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BK-CPA
BK-CPA, Certified Public Accountant (CPA)
Category: Tax
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Experience:  Owner of a CPA firm
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We have two LLC in MN. My question is can this be done. Drop

Customer Question

We have two LLC in MN. My question is can this be done. Drop and Swap. Do we have another method to do this?
Joe
Multi-member
o A two or multi member LLC owns a property and one member wants to cash out while the others want to defer the gain. Either the LLC is dissolved in a drop and swap, prior to entering the Purchase and Sale Agreement, dropping the members to their individual names as tenants in common as titleholders prior to the 1031 exchange or post exchange, or the LLC buys the cash desiring member out, known as “cross purchase,” with post exchange refinancing. The outgoing member is eliminated or reduced to a 1 percent member to maintain the LLC as a tax partnership.
Prior to establishing a LLC or a 1031 exchange, talking with your attorney or CPA is critical. If you own a property in a multi-member LLC, discuss with your partner their intentions to either cash out or to remain as members in the 1031 exchange. The earlier the steps are taken to drop and swap the better. Waiting just before the closing to decide jeopardizes the 1031 exchange given merit to the question whether the property is held for the proper intent by the new titleholders.
Submitted: 1 year ago.
Category: Tax
Customer: replied 1 year ago.
We have two LLC in MN. My question is can this be done. Drop and Swap. Do we have another method to do this? BelowJoeMulti-member o A two or multi member LLC owns a property and one member wants to cash out while the others want to defer the gain. Either the LLC is dissolved in a drop and swap, prior to entering the Purchase and Sale Agreement, dropping the members to their individual names as tenants in common as titleholders prior to the 1031 exchange or post exchange, or the LLC buys the cash desiring member out, known as “cross purchase,” with post exchange refinancing. The outgoing member is eliminated or reduced to a 1 percent member to maintain the LLC as a tax partnership.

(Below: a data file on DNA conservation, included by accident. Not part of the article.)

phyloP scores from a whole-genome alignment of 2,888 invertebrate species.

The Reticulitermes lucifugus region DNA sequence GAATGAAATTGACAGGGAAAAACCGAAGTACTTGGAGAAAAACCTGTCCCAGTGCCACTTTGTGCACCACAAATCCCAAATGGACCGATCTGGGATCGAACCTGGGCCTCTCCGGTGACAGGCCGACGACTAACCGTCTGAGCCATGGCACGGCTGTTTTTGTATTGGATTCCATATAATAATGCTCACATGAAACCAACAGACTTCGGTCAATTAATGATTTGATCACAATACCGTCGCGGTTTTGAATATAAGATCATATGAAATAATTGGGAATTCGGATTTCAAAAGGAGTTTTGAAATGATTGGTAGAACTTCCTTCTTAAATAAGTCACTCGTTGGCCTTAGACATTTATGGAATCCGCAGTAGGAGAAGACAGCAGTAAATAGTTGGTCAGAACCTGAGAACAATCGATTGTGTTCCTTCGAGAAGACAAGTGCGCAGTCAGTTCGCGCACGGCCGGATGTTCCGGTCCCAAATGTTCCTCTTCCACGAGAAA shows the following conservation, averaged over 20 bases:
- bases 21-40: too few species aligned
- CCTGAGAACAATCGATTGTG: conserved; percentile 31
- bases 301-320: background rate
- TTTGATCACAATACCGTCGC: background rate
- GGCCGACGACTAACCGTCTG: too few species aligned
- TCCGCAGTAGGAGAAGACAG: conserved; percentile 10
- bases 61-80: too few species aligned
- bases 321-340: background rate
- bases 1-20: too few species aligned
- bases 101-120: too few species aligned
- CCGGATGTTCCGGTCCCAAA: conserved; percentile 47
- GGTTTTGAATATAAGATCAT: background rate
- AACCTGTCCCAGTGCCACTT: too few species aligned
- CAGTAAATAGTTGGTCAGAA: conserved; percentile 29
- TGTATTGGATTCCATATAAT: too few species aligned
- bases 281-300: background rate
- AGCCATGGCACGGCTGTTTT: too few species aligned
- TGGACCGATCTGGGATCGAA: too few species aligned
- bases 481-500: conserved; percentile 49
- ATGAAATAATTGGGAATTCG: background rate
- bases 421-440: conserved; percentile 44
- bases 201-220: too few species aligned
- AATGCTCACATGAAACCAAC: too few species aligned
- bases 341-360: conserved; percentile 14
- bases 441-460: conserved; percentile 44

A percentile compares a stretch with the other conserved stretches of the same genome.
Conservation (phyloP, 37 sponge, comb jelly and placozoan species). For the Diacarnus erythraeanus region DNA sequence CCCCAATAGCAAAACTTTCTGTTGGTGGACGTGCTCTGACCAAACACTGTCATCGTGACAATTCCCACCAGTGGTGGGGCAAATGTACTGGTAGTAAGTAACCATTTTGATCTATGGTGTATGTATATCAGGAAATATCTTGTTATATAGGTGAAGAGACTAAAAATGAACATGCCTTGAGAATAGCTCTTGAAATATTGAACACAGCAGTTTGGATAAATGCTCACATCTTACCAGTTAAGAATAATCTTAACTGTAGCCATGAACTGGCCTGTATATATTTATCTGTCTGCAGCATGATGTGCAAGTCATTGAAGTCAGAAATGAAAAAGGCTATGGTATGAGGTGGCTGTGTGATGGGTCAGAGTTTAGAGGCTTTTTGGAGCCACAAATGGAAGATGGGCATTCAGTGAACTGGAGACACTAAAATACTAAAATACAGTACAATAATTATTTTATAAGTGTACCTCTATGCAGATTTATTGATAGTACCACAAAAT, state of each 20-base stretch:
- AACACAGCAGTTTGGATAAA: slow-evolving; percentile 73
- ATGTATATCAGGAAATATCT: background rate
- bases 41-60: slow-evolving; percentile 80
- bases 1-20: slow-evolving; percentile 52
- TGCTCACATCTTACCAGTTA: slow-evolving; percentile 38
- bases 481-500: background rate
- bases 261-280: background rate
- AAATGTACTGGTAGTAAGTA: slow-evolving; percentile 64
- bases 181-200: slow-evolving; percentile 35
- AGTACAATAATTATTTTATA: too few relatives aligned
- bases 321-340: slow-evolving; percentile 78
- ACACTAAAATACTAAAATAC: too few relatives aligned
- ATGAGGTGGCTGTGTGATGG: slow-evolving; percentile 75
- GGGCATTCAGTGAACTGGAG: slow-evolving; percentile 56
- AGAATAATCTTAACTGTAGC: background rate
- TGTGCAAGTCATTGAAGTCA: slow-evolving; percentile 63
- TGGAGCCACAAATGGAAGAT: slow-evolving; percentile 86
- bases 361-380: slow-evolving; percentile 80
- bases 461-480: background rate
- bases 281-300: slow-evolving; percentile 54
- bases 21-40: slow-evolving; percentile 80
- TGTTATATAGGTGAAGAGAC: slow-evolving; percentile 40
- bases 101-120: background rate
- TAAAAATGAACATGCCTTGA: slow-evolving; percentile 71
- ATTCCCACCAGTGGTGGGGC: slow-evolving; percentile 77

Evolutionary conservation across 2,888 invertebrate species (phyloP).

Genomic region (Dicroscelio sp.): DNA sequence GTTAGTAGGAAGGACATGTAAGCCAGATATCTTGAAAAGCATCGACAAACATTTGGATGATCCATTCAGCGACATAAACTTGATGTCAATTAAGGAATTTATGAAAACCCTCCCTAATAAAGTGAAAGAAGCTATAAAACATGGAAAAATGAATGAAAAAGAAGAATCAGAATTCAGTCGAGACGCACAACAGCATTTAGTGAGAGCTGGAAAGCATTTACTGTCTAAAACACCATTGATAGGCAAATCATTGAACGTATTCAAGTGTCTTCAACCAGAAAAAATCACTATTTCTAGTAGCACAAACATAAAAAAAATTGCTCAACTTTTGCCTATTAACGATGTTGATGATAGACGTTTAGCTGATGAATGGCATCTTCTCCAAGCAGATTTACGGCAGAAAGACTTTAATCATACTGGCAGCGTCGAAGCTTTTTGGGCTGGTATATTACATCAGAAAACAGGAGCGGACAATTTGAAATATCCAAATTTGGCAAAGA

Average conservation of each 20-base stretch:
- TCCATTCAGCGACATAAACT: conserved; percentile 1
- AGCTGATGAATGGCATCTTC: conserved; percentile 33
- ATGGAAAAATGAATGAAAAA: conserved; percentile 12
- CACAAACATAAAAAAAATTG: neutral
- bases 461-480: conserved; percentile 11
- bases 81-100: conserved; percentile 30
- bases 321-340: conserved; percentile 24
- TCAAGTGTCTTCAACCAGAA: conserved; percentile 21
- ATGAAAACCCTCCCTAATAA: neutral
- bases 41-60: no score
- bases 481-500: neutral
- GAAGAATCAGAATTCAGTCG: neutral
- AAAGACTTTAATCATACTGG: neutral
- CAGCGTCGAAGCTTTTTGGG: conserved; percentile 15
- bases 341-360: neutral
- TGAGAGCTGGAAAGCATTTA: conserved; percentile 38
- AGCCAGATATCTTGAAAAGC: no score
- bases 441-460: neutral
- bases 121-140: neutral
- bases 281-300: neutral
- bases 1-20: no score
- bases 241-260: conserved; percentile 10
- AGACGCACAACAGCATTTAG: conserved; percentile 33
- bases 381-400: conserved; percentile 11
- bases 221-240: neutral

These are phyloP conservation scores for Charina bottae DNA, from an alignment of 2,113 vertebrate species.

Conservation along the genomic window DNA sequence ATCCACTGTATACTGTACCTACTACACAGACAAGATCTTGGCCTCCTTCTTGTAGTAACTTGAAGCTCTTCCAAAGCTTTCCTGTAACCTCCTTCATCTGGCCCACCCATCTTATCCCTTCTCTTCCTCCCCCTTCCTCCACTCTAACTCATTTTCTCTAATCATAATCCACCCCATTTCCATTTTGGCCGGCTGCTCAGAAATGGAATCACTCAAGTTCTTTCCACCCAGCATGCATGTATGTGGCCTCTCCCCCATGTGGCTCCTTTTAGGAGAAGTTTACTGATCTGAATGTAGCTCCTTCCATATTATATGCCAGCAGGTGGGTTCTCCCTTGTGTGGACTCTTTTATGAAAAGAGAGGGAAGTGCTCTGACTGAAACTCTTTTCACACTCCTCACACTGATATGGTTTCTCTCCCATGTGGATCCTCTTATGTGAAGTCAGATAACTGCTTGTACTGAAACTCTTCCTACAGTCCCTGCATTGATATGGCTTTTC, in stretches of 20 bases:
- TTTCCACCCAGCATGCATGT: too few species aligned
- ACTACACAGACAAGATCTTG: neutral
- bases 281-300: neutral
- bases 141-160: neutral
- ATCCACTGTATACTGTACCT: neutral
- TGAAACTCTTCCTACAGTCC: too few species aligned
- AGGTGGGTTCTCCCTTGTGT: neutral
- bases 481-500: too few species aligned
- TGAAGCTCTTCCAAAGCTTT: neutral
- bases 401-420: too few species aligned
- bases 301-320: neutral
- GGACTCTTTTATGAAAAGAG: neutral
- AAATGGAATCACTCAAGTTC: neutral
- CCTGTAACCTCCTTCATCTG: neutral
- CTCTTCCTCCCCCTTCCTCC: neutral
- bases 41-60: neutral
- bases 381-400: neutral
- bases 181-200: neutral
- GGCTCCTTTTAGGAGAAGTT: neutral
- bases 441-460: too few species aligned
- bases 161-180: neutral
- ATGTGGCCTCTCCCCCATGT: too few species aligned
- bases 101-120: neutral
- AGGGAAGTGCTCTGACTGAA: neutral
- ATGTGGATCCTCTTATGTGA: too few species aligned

Prior to establishing a LLC or a 1031 exchange, talking with your attorney or CPA is critical. If you own a property in a multi-member LLC, discuss with your partner their intentions to either cash out or to remain as members in the 1031 exchange. The earlier the steps are taken to drop and swap the better. Waiting just before the closing to decide jeopardizes the 1031 exchange given merit to the question whether the property is held for the proper intent by the new titleholders.
Expert:  BK-CPA replied 1 year ago.

Hello and thank you for your question.

This issue often times comes up in real estate partnerships when property is to be sold and some of the partners want cash while some would like to purchase other property and qualify for IRC 1031 like-kind exchange treatment.

To allow all of the partners to accomplish their goals, the partnership generally must distribute the property to the partners. The partners can then sell the property and those that want cash may keep it while those that want to defer any gain using a like-kind exchange may instead purchase other property.

While it is always an option to distribute the property to the partners prior to its sale so that the partners may pursue their desired outcomes, it may not be beneficial from a tax standpoint. The primary reason that this method may not be optimal from a tax standpoint is the basis issue presented by IRC 732:

https://www.law.cornell.edu/uscode/text/26/732

(a) Distributions other than in liquidation of a partner’s interest

(1) General rule

The basis of property (other than money) distributed by a partnership to a partner other than in liquidation of the partner’s interest shall, except as provided in paragraph (2), be its adjusted basis to the partnership immediately before such distribution.

(2) Limitation

The basis to the distributee partner of property to which paragraph (1) is applicable shall not exceed the adjusted basis of such partner’s interest in the partnership reduced by any money distributed in the same transaction.

You'll note the above limitation. For example, if a partnership has a basis in its property of $10 and distributes it to a partner whose basis in the partnership interest is only $6, then that partner must assume a $6 basis in the property distributed and reduce the basis of his or her partnership interest down to $0. Unfortunately, $4 of basis is lost in the above example.

There are some other issues that can arise in addition to the above basis limitation. Depending on how the property was acquired by the partnership, for example, gain may have to be recognized by a partner on the distribution.

To know whether you would want to implement the above strategy, you therefore need to assess the impacts of the distribution on each partner and the partnership. The first step is to take note of each partner's basis in his or her partnership interest to determine whether some basis in the property would be lost if distributed by the partnership.

I hope this is helpful.

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